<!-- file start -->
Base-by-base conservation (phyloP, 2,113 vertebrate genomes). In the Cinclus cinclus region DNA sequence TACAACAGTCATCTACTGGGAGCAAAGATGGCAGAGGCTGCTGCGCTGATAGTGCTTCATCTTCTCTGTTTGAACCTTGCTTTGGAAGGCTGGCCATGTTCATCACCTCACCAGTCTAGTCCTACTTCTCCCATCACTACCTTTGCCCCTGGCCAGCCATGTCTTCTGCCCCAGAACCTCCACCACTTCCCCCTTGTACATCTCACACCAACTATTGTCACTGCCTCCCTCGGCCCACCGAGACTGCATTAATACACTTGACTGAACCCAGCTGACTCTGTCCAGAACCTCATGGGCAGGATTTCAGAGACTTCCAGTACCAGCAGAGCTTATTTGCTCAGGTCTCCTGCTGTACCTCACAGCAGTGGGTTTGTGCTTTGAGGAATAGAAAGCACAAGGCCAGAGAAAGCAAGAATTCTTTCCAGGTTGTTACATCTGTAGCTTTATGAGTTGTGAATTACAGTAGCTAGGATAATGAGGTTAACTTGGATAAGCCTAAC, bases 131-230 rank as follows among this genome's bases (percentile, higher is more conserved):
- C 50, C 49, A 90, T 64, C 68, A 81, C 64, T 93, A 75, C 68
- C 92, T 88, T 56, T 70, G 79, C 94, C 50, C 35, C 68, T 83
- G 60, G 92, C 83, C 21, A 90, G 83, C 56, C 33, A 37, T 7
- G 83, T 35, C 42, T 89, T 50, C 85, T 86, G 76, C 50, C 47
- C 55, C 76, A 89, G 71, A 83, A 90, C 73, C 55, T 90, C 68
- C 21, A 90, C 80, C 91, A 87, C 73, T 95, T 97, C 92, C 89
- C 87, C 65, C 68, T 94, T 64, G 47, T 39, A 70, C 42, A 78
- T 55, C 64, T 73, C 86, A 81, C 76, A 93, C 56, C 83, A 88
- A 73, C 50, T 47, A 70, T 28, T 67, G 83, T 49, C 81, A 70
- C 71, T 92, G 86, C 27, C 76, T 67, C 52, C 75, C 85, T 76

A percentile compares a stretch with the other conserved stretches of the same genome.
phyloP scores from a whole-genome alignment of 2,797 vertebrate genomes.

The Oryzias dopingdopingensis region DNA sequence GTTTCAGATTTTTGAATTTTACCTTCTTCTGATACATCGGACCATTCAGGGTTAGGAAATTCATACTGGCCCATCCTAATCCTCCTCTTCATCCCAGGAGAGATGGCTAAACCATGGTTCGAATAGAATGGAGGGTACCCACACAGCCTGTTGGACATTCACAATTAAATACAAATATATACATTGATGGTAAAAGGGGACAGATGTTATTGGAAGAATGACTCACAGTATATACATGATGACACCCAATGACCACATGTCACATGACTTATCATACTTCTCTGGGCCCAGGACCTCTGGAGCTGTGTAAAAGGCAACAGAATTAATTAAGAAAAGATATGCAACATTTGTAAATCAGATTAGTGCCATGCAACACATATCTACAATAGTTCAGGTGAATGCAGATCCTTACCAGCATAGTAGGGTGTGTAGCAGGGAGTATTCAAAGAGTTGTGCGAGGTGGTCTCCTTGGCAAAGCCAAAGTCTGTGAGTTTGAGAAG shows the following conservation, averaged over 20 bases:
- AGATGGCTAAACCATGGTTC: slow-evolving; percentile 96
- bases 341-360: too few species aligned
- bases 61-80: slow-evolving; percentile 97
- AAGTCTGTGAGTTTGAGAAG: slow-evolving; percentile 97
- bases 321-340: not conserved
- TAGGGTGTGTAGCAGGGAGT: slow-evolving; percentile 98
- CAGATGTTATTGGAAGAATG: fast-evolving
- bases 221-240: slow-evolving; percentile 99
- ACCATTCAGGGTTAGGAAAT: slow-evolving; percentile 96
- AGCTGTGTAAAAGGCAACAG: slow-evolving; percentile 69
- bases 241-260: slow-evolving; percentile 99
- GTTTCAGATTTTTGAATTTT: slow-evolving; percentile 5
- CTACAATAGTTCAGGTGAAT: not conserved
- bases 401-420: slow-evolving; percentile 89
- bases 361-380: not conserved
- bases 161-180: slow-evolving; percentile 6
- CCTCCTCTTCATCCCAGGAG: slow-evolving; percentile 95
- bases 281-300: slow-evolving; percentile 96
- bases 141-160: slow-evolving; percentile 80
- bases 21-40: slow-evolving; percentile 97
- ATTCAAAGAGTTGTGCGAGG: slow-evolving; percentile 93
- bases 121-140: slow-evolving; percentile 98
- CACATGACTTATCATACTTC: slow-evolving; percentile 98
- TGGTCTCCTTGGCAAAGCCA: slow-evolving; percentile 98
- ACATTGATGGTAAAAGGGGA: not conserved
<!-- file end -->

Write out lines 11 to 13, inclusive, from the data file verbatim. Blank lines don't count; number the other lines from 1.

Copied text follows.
- C 71, T 92, G 86, C 27, C 76, T 67, C 52, C 75, C 85, T 76

A percentile compares a stretch with the other conserved stretches of the same genome.
phyloP scores from a whole-genome alignment of 2,797 vertebrate genomes.